June 24, 2018
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Presque Isle community college attracts attention of national green energy organization

By Jen Lynds, BDN Staff

PRESQUE ISLE, Maine — A representative from an organization that helps support community colleges in building the green economy spent the day at Northern Maine Community College on Monday. She said she was returning to the Washington, D.C.-based organization impressed and dedicated to forming a relationship with the Presque Isle educational institution.

Candy Center, a representative of the Sustainability Education and Economic Development Center, or SEED, toured the community college and talked to Aroostook County college and economic development officials during her visit.

SEED was created by the American Association of Community Colleges and to help community colleges create an educated work force with the ecoAmerica skills to fuel industry and community demand for clean energy and the green economy. The center functions to support institutions such as NMCC in accomplishing that goal on a national scale.

Three years ago, NMCC stepped into the field of alternative energy and hasn’t looked back. In September 2008, Northern Maine Community College launched its wind power technology program, among the first of its kind in New England. Students in the program learn to operate, repair and maintain wind turbines.

The popular program has been an asset both for the college, which saw a boost in enrollment, and the first students, who graduated in May.

The program also attracted the attention of donors, who provided funding for NMCC’s new Northern Maine Center for Excellence in Alternative Energy Training and Education.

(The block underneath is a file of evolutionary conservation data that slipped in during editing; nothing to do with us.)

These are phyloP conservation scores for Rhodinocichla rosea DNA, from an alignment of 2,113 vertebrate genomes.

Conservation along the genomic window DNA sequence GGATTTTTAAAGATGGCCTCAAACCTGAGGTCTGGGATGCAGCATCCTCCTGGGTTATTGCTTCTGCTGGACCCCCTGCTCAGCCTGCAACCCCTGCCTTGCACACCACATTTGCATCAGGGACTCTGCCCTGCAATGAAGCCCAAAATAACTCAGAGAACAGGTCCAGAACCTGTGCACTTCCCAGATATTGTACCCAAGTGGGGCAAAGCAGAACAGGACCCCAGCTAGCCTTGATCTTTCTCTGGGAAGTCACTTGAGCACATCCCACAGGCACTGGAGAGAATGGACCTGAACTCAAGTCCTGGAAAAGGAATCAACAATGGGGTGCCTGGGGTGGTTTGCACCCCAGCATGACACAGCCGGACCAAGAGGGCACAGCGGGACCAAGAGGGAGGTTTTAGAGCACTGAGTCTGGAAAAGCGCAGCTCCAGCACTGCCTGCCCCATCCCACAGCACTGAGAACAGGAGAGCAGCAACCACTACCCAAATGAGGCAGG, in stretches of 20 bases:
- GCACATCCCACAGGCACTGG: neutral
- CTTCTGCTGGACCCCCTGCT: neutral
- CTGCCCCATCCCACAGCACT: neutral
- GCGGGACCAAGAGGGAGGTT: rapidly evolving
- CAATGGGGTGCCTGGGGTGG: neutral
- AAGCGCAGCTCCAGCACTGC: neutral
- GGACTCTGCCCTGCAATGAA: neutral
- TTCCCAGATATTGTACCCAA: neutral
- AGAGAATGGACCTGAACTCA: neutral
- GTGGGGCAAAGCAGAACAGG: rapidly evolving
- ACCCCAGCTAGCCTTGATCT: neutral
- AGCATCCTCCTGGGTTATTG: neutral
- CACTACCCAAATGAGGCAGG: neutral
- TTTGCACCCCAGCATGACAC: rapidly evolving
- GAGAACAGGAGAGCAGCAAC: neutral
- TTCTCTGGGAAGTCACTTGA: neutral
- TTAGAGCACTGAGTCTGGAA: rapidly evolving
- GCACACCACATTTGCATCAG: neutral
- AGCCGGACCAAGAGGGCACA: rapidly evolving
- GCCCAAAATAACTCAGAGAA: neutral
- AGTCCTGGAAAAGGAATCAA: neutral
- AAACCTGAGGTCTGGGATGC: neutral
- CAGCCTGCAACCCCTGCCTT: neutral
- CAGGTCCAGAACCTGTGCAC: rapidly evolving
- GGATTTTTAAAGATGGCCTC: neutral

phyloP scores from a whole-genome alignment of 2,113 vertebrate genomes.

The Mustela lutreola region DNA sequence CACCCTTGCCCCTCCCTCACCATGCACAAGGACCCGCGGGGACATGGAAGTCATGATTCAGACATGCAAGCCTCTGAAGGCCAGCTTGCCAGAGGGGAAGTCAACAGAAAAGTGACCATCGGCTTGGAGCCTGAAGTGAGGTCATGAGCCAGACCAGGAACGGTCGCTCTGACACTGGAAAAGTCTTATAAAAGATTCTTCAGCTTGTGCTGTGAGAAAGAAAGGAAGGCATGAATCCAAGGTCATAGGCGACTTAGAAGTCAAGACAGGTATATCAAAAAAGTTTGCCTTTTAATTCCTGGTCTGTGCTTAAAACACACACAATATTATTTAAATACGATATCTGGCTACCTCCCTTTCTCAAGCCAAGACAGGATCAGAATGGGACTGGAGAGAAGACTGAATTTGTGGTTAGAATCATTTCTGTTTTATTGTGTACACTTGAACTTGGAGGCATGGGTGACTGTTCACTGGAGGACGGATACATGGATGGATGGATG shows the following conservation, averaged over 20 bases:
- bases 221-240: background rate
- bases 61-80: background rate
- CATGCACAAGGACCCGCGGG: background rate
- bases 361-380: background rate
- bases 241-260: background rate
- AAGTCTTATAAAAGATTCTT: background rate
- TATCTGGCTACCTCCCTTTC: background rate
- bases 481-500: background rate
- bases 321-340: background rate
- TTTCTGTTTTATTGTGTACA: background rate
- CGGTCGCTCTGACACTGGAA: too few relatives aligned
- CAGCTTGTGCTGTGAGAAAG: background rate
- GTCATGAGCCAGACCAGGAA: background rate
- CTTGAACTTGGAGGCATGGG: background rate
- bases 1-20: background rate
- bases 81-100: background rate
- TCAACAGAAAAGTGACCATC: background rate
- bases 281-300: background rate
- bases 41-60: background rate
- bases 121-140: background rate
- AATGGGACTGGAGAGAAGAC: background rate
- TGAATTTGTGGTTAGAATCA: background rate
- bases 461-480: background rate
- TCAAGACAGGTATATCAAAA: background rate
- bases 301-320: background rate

The new center has state-of-the art equipment, much of it supplied by donors, and a 10-kilowatt residential wind turbine was installed last week on campus to serve as the latest teaching tool.

On Monday, Center saw firsthand NMCC’s efforts to develop curriculum in the area of alternative energy. Center said she would be compiling the information she gathered into a profile and case study of the campus that will be featured nationally through SEED.

“Northern Maine Community College came to the attention of SEED because of the wind power technology program,” Center said Monday afternoon. “From what I have seen, it is a wonderful program, and it is neat to see how a number of community and economic development groups have worked together to promote this program and advance all of the resources available in Aroostook County.”

Center noted that NMCC took the initiative to train people to work on the towers and advance green energy after wind power took hold in Maine. The college is putting out a skilled work force trained in the field of alternative energy, she said, and the NMCC students in turn are doing education of their own before they graduate. The college created an energy task force in 2008, conducted an energy audit and developed a conservation plan for the campus that allowed NMCC to reduce its energy consumption by 10 percent in one year. Wind power technology graduates said in May that their studies also forced them to take a closer look at their own energy uses both at home and in the NMCC residence halls, and propelled them to shut off more lights, unplug more electronics and think more about recycling.

Center said she plans to help NMCC connect with other colleges across the nation that have garnered the attention of SEED.

“This will connect them to people who are doing similar work,” she said Monday. “I think that NMCC officials also would be good mentors for other colleges that are exploring ways to integrate alternative energy into the curriculum. We’d like NMCC students in alternative energy programs to be able to access conferences and other events that SEED offers.”

College officials said the visit from a SEED representative was an honor for them, as the organization will help the college highlight its efforts along with other top two-year schools in the nation who are focused on developing curriculum in the area of alternative energy.

SEED focuses on community colleges because they are considered the “engines of higher education” in the United States, according to its website. Community colleges are the fastest growing sector of U.S. higher education, according to SEED, serving 12 million students. Ninety percent of the U.S. population lives within 25 miles of a community college.

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